the operative surprise was the call to disavow ourselves of hope.

both the monotheistic promise of heaven and techno-utopianist solutionism.

which are in so many ways the same.

(staying with the trouble is about reframing our relationship to the world by weaving new patterns and staying radically present.)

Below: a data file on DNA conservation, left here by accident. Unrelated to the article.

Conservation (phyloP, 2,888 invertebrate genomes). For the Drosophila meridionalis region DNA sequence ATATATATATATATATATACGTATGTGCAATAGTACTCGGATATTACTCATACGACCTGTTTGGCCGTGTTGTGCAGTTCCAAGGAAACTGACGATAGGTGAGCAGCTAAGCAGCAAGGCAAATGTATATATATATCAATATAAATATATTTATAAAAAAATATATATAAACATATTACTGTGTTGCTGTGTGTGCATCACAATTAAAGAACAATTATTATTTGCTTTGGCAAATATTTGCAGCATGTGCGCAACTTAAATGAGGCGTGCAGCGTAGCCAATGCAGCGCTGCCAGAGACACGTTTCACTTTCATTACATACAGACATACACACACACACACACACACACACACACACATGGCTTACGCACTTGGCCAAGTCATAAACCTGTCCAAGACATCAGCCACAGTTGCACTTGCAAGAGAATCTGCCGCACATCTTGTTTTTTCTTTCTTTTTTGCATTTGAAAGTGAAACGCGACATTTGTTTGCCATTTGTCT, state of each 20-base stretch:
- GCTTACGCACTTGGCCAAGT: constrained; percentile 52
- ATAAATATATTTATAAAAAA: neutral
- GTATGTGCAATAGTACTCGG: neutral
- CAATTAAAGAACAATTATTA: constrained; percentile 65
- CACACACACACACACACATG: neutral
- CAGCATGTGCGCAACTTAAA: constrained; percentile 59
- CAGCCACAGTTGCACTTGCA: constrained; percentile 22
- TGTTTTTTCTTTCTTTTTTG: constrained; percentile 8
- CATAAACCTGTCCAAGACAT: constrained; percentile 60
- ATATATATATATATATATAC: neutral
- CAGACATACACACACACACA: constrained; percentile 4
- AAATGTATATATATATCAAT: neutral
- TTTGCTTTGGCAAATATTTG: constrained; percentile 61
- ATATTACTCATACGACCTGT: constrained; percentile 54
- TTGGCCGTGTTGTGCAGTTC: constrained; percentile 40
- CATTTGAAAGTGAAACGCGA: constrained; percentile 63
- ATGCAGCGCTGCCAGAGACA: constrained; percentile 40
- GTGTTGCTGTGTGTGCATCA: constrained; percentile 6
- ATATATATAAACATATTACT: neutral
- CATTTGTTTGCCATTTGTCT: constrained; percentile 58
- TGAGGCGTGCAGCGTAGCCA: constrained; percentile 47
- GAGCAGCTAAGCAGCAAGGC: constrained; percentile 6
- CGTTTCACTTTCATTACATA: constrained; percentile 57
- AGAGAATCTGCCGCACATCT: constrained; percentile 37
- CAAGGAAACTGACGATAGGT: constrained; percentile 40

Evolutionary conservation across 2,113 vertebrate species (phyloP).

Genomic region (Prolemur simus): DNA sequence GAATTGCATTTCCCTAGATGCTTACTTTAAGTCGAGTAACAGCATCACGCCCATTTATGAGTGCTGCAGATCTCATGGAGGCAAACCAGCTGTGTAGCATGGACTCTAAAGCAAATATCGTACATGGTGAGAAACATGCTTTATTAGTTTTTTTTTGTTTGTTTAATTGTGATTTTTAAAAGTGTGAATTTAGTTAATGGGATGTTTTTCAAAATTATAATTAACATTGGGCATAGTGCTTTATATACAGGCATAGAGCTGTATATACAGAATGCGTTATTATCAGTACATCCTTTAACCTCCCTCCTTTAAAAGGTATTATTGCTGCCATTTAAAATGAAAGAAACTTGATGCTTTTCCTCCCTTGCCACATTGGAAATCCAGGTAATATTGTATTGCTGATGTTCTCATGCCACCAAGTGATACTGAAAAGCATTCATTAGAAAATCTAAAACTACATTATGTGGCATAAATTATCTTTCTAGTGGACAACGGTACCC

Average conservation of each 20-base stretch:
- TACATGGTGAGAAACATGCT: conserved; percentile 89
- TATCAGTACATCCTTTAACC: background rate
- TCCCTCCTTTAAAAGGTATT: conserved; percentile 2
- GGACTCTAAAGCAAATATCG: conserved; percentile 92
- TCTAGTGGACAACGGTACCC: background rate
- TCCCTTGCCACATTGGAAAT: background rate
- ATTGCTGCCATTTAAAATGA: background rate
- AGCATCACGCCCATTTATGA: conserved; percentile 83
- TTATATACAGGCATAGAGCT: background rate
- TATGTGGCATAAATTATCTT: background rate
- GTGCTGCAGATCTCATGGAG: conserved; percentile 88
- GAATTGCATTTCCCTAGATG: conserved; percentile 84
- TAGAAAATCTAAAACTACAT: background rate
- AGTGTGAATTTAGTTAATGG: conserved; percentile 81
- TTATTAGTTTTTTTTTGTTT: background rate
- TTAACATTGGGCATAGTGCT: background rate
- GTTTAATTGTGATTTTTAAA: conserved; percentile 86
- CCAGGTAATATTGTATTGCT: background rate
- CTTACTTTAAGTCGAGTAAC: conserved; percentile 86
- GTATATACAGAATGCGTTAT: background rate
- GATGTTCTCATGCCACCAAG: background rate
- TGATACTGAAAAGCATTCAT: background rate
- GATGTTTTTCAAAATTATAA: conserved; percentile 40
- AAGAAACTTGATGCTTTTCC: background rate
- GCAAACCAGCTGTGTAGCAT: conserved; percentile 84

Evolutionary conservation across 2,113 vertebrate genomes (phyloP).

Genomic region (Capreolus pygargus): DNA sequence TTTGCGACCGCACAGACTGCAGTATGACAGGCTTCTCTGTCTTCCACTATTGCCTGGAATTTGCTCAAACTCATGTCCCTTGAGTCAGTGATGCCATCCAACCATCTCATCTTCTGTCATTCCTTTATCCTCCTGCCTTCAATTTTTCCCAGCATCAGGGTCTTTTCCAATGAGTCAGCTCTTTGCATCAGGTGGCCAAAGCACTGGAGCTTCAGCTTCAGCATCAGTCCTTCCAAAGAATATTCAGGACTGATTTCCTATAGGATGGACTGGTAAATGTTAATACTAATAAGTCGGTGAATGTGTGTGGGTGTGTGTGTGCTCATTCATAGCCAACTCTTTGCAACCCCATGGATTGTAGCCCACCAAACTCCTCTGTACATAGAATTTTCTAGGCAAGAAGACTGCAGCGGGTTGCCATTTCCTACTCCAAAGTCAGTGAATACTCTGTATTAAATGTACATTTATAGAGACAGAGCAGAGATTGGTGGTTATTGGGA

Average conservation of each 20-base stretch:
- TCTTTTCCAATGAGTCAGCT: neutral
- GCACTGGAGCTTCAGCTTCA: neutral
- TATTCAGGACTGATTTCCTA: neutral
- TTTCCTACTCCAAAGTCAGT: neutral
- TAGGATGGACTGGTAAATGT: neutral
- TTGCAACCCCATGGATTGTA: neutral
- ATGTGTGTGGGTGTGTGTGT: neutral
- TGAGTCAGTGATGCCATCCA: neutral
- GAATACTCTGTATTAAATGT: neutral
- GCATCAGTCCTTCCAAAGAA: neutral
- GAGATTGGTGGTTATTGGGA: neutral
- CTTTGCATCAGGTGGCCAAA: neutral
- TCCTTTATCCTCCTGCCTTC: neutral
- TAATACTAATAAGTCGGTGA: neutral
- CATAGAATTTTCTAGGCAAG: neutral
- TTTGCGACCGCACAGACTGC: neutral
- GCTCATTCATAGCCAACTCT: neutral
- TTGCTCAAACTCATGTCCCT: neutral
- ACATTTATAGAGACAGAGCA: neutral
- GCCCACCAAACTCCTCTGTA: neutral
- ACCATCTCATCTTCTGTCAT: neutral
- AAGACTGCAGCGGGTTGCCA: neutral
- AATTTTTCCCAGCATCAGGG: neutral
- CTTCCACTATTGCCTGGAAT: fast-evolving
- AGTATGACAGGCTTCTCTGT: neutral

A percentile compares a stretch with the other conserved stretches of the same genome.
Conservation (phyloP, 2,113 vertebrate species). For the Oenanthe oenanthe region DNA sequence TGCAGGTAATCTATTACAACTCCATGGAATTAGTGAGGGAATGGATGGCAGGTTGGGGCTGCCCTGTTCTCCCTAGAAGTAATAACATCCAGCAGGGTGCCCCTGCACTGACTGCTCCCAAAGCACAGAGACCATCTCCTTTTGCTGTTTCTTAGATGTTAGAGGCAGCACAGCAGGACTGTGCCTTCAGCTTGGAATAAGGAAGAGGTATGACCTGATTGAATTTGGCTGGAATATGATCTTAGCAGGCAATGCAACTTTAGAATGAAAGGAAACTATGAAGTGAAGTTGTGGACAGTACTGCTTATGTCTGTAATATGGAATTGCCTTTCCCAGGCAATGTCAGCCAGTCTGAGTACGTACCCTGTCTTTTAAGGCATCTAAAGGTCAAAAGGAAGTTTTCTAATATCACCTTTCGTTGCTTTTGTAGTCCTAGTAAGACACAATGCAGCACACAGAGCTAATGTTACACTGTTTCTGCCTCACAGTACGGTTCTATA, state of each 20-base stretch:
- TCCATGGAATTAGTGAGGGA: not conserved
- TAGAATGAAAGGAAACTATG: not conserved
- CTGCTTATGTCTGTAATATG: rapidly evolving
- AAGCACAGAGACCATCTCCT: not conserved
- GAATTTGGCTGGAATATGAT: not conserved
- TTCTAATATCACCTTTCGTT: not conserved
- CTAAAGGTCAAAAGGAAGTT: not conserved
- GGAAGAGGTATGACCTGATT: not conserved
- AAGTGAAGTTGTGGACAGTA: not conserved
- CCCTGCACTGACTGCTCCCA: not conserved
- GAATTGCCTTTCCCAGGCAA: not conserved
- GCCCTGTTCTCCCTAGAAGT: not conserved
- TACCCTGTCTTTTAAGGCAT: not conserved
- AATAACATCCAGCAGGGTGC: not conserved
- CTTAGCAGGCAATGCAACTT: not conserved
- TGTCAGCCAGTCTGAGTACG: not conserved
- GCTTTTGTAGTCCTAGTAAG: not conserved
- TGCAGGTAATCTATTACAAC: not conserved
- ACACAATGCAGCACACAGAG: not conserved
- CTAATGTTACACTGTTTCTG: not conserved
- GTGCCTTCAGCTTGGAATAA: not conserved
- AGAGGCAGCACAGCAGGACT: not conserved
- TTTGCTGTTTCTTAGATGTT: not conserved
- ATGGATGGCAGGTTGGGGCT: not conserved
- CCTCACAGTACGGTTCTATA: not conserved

"for most people optimism and hope become part of the toolkit through which they give themselves momentum. actually if you get those tools out of your kit, all of these other tools fall into place and become useful. all these things that those tools tell you you can't use. it's like if you have some universal screwdriver and it sortof works with most screws and when it doesn't you still kinda get it and use it anyway even though it isn't the right size. if you fucking throw away that universal screwdriver... positivity... and then look at what other tools you actually have and start using the right tools... you don't fucking need hope, you don't need promises of utopia, you don't need promises of heaven, you don't need promises of a next life... it's all fucking bullshit. if we're always running away from unhappiness with those promises of utopia and promises of heaven... that's just one more way of creating a kind of cultural paralysis and distance from personal engagement with your own material conditions. getting rid of dreams and hope is really freeing."